The AliExpress wormhole


Before I go too far down this wormhole, I’ll just say this article is not an endorsement of any particular product, company of even method of buying.

The article is just an observation over another source of gear and clothing. And, more importantly, what this means for the outdoor recreation hobby regarding consumer sales.

ali-express-logo

 

Go into your gear storage area.

Look at the clothing.

See the place of manufacture for many of your stoves, tents, jackets, thermals..well pretty much everything with some exceptions.

China. Vietnam. Perhaps even Malaysia.

No surprise, Asian countries of manufacture.

The brands may be USA, Canadian or even European based, but the goods are often made in Asian countries.

Over the years, some people have caught on to the fact that many of the Asian companies that manufacturer for the well-known European and North American based companies are now directly marketing their goods.

Stoves were the first of this wave.  A $9 stove seems to work well enough for many people.  And sub-1oz, $15 canister stove has become a go-to for many solo backpackers.

These items are easily found on Amazon, eBay or other sources. Quick shipping and works with existing accounts.

But many people are going one step further and ordering for sometimes even less money.

They are ordering from AliExpress.

Alibaba is the online Chinese company larger than eBay and Amazon combined.

AliExpress is, more or less, the direct-to-consumer arm of this company.

And the plethora of goods is staggering.  Electronics, clothing, sports equipment, kitchen supplies and, the focus of this article, outdoor gear, and apparel.

As mentioned, stoves seem to be well received.

But the sleeping bags for sale have been receiving decent-to-good reviews.

And the tents seem to be OK for budget mind consumers who want something relatively light (three-pounds).

And so on.

But is this stuff all junk? Is it any good? Is it ethical? What does it all mean in the long run?

  • Yeah..some of it is junk. But some of it is surprisingly decent or even good.  Stoves, in particular, seem to be the better purchases. These are often just stamped metal parts anyway.  As mentioned previously, sometimes the same stove is made in one factory and re-branded depending on where it is being sold!    Research.  Amazon reviews can be somewhat helpful, but watch out for fake and planted reviews. And sometimes the experience level/use of the reviewer must be taken into consideration. Difficult to know. Some astute reading will be needed.    Backpackinglight and other similar sites will often have first-hand reviews.   An astute reader will begin to realize which companies or manufacturers are more on the up-and-up, too.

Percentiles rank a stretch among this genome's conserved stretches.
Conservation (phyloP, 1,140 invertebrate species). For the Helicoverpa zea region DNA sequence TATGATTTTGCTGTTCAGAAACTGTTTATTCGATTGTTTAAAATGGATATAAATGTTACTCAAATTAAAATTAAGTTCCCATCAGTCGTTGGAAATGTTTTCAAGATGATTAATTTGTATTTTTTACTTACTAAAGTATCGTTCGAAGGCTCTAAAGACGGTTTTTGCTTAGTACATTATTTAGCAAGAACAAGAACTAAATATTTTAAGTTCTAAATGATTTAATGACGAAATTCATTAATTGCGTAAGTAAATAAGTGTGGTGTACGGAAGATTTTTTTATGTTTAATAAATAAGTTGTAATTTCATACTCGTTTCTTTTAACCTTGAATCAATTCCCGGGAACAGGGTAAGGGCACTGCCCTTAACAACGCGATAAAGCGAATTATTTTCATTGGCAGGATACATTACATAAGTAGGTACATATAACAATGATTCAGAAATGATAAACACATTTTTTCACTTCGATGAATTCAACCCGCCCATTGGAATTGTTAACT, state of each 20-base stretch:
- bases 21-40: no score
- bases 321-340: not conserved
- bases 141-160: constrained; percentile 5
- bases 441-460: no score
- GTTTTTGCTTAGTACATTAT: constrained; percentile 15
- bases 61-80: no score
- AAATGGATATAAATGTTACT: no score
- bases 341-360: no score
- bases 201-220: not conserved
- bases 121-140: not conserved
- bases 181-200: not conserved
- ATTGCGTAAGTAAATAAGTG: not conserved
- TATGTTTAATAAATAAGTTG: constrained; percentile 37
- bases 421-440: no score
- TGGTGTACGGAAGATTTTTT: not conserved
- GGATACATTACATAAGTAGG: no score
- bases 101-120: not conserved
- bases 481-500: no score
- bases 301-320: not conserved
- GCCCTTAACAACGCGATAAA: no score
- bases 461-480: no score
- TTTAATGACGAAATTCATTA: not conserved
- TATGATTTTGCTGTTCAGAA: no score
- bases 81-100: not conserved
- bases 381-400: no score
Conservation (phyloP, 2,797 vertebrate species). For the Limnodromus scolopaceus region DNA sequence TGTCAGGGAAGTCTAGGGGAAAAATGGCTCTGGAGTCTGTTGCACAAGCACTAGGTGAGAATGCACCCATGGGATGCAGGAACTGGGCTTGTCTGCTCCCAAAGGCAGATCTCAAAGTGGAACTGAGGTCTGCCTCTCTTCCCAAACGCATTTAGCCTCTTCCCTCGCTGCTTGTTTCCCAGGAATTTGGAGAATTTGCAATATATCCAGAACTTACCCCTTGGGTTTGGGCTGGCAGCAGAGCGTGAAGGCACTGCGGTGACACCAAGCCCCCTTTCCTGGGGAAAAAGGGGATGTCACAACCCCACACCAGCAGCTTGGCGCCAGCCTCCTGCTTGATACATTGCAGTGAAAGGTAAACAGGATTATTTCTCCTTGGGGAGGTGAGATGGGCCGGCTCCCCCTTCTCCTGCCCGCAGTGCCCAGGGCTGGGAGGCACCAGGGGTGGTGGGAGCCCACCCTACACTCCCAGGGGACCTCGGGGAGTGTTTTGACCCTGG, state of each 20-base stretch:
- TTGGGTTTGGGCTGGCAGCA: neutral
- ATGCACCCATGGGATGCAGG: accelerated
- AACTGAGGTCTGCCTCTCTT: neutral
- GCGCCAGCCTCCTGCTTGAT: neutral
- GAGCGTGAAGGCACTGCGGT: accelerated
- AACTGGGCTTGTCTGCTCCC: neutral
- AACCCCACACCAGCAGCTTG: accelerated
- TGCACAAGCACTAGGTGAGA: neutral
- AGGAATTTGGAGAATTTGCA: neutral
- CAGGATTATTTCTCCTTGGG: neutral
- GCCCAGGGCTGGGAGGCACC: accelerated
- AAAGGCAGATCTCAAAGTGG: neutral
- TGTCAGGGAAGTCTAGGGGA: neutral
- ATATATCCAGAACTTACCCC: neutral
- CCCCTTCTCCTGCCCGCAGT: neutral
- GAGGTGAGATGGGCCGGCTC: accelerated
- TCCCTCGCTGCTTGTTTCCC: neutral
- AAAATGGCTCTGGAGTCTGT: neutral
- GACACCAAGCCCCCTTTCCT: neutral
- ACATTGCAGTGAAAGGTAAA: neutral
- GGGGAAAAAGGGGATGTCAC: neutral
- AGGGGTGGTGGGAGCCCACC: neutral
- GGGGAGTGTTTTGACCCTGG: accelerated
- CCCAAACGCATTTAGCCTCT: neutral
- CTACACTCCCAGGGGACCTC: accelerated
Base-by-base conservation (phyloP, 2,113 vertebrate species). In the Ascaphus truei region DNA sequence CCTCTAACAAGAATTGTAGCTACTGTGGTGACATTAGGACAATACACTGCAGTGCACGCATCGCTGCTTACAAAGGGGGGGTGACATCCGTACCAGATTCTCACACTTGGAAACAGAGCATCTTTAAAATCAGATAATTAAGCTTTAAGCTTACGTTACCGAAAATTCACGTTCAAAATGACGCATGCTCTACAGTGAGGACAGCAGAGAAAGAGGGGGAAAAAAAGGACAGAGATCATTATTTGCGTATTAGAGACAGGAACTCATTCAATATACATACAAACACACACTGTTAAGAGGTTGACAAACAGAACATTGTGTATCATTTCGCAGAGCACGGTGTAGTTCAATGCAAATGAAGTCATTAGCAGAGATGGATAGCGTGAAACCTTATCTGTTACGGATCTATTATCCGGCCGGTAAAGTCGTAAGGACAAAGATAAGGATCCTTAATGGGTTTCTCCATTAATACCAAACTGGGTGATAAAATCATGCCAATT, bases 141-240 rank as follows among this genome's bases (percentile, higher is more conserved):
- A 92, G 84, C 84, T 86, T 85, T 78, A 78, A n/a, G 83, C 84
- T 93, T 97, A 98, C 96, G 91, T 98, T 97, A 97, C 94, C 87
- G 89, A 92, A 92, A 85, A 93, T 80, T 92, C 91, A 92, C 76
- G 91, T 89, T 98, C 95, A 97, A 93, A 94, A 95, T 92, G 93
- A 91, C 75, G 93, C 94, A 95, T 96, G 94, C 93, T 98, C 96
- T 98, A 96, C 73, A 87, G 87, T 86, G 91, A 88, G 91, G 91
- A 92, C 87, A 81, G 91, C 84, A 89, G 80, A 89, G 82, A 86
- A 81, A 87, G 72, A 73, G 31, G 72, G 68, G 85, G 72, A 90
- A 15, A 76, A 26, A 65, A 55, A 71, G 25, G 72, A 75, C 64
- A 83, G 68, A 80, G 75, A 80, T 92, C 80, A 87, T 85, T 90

• AliExpress is inexpensive but has slow shipping.  The same products from the same company are often sold on Amazon or eBay for more money but faster shipping
  • Forget customer service  The cost of shipping items back may not even be worth it
  • The time to research a gem may not be worth it. Let someone else do it.  Again, the stoves seem to be quite the bargain. Packs, sleeping bags, tents and so on?   For gear I am using regular for backpacking, I’d rather buy from a small company I know and trust.  I’d  be more willing to be OK with an inexpensive tent for car camping as weight and customer support is not needed as much (car camping gear does not get beat on nearly as much and critical failures are not really an issue for the most part) .  The clothing is sometimes a good deal with smaller sizes for Asian consumers vs. North Americans (Size up basically). The clothing for “fast fashion” places is often made in the same factories for example.  I am not going to be the guinea pig in many of these cases, though.

9-stove

  • Some of the gear is, frankly, directly “inspired” by other companies to be polite. Or less polite? Ripped off.  Even if the quality is good and at a bargain price, it is perhaps pertinent to keep in mind the design was copied from other companies. Is it ethical to make these purchases? That’s up for you to decide.
z-lite-clone
It looks a bit like the USA made Z-lite. More than a bit, actually. 🙂
  • Ethically manufactured?  A point also brought up. Just an observation that the gear sold in Europe or North America may be made in the very same factories. Or not.

But I see this all as an evolution. As a society, we are all more connected. And that includes our consumer habits.

Amazon, in particular, is a conduit for getting these goods easily into consumer’s hands directly. And more bargain-oriented shoppers who don’t mind the wait time are ordering directly.

I don’t think the higher end brands and smaller specialty companies will be directly affected for the most part.

But for the bargain hunter looking for mid-range gear, or even a few gems, and is putting in the time to research, I see a higher portion of these goods being bought at the expense of more traditional retail sales.

4 thoughts on “The AliExpress wormhole

  1. I have used the knock-off/factory direct brand to help outfit my brother inexpensively. Everything has held up well through multiple weekend backpacking trips. The one constant, everything is shorter than you would expect (his pack, sleeping bag, and tent). However, I would still reccomend starting this way instead of dropping big bucks for name brand.

Leave a Reply

Your email address will not be published. Required fields are marked *

*

Subscribe without commenting